Senator Hinojosa’s Statement on TEA’s Decision to Appoint La Joya ISD Board of Managers

Yesterday, the Texas Education Agency announced the appointment of a seven-member Board of Managers and a new superintendent to oversee the operations of the La Joya Independent School District (LJISD). This decision is the result of a TEA investigation that substantiated allegations of fraud and conflicts of interest executed by members of the elected LJISD Board of Trustees.

Senator Juan “Chuy” Hinojosa released the following statement:

“There is nothing more important to our communities, our families, and the future of our children than a strong public school system. Our dedicated La Joya ISD teachers and staff work tirelessly and do an excellent job preparing our students for success. However, for years we have seen certain board members make decisions that prioritize their own interest to enrich themselves at the expense of our children and taxpayers. Real culture and systemic changes start at the top to ensure they trickle down. While some board members were elected to do the right thing for the school district, they were not enough to overcome the majority and vote in favor of making the necessary changes. TEA determined that a fresh start was the best course of action for our students. I welcome the newly appointed board members who have accepted to serve. I look forward to their leadership in providing proper oversight and correct the mismanagement and unethical practices that have plagued the district for many years. The culture of corruption must end.”

Senator Hinojosa Announces $35.9 Million in Financial Assistance to Sharyland Water Supply Corporation from TWDB

Senator Juan “Chuy” Hinojosa is pleased to announce that the Texas Water Development Board (“TWDB”) has approved a request from the Sharyland Water Supply Corporation (“Sharyland WSC”) of $35,910,000 in financial assistance for the construction of certain water system improvements. Sharyland WSC owns and operates three water treatment plants to exclusively serve approximately 90,846 residents residing northwest of the cities of Mission, McAllen, and Edinburg. Sharyland WSC’s project will increase water treatment capacity and address multiple issues with the treatment plants. In addition, the project will also relocate approximately 26.5 miles of waterlines to accommodate road expansion as required by the Texas Department of Transportation (TxDOT).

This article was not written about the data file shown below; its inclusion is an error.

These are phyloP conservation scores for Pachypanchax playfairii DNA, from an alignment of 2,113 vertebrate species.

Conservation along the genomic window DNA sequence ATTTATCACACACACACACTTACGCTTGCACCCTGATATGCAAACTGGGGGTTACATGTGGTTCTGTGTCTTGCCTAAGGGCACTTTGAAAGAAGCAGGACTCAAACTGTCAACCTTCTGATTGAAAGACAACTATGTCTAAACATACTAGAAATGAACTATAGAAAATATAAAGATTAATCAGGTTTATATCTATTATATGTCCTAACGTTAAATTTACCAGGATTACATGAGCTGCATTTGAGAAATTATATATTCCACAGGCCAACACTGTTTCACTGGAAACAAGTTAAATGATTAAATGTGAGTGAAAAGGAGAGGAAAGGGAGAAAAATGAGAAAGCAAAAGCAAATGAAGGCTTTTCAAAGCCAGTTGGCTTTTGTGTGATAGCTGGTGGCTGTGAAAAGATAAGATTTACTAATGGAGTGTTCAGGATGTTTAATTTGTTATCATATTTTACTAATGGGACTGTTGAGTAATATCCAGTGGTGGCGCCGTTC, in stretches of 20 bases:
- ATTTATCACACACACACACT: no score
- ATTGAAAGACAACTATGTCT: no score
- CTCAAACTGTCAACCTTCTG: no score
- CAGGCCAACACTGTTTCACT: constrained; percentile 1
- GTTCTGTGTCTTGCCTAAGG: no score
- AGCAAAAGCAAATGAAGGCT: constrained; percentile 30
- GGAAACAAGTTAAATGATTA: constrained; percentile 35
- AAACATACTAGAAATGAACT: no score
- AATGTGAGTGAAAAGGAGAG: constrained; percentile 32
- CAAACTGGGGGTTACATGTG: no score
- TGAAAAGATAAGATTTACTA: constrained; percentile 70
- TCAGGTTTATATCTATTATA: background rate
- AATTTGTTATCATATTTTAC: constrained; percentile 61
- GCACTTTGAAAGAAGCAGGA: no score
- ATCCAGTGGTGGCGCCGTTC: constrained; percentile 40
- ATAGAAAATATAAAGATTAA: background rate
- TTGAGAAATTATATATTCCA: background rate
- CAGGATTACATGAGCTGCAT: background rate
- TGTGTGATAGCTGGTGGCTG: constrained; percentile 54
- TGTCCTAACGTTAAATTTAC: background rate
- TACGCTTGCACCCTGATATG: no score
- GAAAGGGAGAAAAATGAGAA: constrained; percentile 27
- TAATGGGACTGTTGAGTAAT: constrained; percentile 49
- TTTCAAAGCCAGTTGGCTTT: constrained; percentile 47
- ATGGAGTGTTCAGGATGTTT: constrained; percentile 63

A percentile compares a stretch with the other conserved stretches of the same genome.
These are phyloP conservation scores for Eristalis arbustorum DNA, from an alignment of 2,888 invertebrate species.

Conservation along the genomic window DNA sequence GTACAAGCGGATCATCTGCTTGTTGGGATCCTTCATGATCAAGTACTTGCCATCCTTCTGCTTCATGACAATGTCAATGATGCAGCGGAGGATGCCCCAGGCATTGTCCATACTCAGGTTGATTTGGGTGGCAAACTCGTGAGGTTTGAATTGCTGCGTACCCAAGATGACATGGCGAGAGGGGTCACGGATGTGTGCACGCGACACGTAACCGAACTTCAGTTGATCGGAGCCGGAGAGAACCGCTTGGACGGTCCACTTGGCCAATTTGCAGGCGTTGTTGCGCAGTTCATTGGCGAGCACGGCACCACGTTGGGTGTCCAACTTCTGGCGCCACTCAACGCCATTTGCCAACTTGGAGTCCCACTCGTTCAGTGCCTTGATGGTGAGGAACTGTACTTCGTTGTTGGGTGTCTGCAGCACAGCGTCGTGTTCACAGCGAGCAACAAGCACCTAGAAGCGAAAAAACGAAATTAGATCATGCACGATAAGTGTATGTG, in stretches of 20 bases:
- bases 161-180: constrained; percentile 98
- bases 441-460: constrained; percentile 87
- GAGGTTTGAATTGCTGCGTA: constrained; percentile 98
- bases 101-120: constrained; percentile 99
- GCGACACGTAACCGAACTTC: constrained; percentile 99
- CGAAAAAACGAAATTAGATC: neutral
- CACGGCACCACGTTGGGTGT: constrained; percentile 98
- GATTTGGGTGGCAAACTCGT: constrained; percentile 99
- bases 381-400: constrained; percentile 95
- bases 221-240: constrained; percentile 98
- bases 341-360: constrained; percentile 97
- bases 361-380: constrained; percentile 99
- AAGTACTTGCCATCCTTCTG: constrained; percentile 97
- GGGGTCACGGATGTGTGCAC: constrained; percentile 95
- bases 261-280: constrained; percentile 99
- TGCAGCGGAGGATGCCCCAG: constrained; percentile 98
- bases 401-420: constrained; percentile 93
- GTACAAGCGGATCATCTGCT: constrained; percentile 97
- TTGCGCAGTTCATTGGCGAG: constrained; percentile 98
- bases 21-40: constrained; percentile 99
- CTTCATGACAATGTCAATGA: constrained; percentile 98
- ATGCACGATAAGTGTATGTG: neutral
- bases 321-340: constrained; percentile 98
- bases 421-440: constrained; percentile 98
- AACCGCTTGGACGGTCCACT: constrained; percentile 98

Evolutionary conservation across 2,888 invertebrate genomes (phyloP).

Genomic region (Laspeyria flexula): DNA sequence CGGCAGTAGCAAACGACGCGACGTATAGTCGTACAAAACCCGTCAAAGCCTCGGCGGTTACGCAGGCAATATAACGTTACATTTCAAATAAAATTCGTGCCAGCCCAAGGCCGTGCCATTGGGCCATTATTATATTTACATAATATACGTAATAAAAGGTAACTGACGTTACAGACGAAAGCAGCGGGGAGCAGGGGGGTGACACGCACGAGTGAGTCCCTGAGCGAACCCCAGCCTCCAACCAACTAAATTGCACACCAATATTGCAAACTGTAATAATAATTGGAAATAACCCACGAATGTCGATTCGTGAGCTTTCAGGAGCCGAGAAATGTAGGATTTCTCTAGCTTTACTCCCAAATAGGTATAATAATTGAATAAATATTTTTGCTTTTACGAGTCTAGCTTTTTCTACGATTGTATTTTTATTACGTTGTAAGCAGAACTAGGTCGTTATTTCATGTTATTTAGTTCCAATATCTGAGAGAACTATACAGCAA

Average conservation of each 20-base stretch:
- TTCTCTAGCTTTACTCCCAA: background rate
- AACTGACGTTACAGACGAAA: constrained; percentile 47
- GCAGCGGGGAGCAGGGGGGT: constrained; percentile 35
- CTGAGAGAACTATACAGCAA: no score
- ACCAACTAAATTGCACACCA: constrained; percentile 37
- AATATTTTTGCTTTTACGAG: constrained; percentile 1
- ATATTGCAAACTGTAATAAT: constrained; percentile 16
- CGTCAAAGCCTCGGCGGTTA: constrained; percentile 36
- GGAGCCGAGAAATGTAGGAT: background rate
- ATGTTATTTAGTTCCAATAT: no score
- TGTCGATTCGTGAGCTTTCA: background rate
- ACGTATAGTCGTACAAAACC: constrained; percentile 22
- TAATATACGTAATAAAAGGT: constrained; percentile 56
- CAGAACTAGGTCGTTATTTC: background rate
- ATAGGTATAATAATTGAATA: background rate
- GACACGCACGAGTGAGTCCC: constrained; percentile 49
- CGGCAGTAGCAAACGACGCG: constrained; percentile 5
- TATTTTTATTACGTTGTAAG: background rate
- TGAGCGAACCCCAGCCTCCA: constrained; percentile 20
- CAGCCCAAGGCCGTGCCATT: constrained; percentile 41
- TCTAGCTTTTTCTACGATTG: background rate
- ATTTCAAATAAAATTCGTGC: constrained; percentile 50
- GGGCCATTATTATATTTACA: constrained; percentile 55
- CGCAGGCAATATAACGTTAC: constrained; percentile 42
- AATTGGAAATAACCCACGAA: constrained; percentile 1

Sharyland WSC qualified for $10 million in principal forgiveness as a disadvantaged community and a $25.91 million loan from the Drinking Water State Revolving Fund. Unlike the majority of water districts in Texas, Sharyland WSC, as a nonprofit water supply corporation operating under Chapter 67 of the Texas Water Code, cannot levy taxes and must rely on revenue to pay back debt. TWDB reports that no projected rate increase is anticipated by Sharyland WSC with the addition of this debt and the corporation would gain significant benefits from the state program. According to TWDB, Sharyland WSC could save approximately $19 million based on a 30-year maturity schedule.

Although the project is estimated to cost $68.7 million, the remainder of the funds to pay for the project will come from other sources. The project will be completed with $13.32 million in funding from the Environmental Protection Agency through the Water Infrastructure Finance and Innovation Act (WIFIA), a $300,000 grant from the Bureau of Reclamation (USBR), and $19.55 million in cash contribution from the Sharyland WSC, which includes approximately $900,000 in reimbursement from TxDOT.

Senator Hinojosa recognizes the significance of this financial assistance to the future of Mission, McAllen, and Edinburg. He states, “The area Sharyland Water Supply Corporation supplies water to is one of the fastest growing areas in the Rio Grande Valley that needs a capable water provider to meet the needs of those residents and businesses. By investing in the project proposed by Sharyland Water Supply Corporation, we are taking proactive steps to ensure that economic development is not hindered by the lack of clean water.”

Senator Hinojosa extends his congratulations to the Board of Directors of Sharyland WSC for applying for the state funding. He also thanks the TWDB board members and their staff for their support and assistance in making this grant possible.